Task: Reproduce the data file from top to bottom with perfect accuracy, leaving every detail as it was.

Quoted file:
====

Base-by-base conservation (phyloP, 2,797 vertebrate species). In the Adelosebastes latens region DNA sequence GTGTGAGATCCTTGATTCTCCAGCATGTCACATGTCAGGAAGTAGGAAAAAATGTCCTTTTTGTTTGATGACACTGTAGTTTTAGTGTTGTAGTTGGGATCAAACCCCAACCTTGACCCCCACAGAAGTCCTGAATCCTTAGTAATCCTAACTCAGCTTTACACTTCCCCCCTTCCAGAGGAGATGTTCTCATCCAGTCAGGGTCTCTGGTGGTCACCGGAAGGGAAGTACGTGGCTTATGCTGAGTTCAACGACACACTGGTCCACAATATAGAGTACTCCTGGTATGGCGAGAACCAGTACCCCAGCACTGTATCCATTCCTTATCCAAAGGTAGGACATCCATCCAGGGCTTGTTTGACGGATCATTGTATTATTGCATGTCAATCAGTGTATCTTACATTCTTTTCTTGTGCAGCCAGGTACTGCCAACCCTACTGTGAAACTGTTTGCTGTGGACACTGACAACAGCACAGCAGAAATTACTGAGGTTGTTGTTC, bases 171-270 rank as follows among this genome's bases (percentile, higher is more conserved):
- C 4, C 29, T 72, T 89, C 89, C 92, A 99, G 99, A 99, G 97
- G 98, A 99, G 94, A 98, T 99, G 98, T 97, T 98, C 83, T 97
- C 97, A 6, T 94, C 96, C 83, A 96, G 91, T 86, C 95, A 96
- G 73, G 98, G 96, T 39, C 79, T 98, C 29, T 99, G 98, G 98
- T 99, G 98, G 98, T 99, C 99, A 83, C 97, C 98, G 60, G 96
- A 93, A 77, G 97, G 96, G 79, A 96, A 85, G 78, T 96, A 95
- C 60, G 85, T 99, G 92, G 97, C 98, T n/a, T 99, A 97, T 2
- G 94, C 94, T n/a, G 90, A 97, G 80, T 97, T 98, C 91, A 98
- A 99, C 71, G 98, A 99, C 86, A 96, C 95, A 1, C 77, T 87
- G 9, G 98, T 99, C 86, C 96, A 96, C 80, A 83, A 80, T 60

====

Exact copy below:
Base-by-base conservation (phyloP, 2,797 vertebrate species). In the Adelosebastes latens region DNA sequence GTGTGAGATCCTTGATTCTCCAGCATGTCACATGTCAGGAAGTAGGAAAAAATGTCCTTTTTGTTTGATGACACTGTAGTTTTAGTGTTGTAGTTGGGATCAAACCCCAACCTTGACCCCCACAGAAGTCCTGAATCCTTAGTAATCCTAACTCAGCTTTACACTTCCCCCCTTCCAGAGGAGATGTTCTCATCCAGTCAGGGTCTCTGGTGGTCACCGGAAGGGAAGTACGTGGCTTATGCTGAGTTCAACGACACACTGGTCCACAATATAGAGTACTCCTGGTATGGCGAGAACCAGTACCCCAGCACTGTATCCATTCCTTATCCAAAGGTAGGACATCCATCCAGGGCTTGTTTGACGGATCATTGTATTATTGCATGTCAATCAGTGTATCTTACATTCTTTTCTTGTGCAGCCAGGTACTGCCAACCCTACTGTGAAACTGTTTGCTGTGGACACTGACAACAGCACAGCAGAAATTACTGAGGTTGTTGTTC, bases 171-270 rank as follows among this genome's bases (percentile, higher is more conserved):
- C 4, C 29, T 72, T 89, C 89, C 92, A 99, G 99, A 99, G 97
- G 98, A 99, G 94, A 98, T 99, G 98, T 97, T 98, C 83, T 97
- C 97, A 6, T 94, C 96, C 83, A 96, G 91, T 86, C 95, A 96
- G 73, G 98, G 96, T 39, C 79, T 98, C 29, T 99, G 98, G 98
- T 99, G 98, G 98, T 99, C 99, A 83, C 97, C 98, G 60, G 96
- A 93, A 77, G 97, G 96, G 79, A 96, A 85, G 78, T 96, A 95
- C 60, G 85, T 99, G 92, G 97, C 98, T n/a, T 99, A 97, T 2
- G 94, C 94, T n/a, G 90, A 97, G 80, T 97, T 98, C 91, A 98
- A 99, C 71, G 98, A 99, C 86, A 96, C 95, A 1, C 77, T 87
- G 9, G 98, T 99, C 86, C 96, A 96, C 80, A 83, A 80, T 60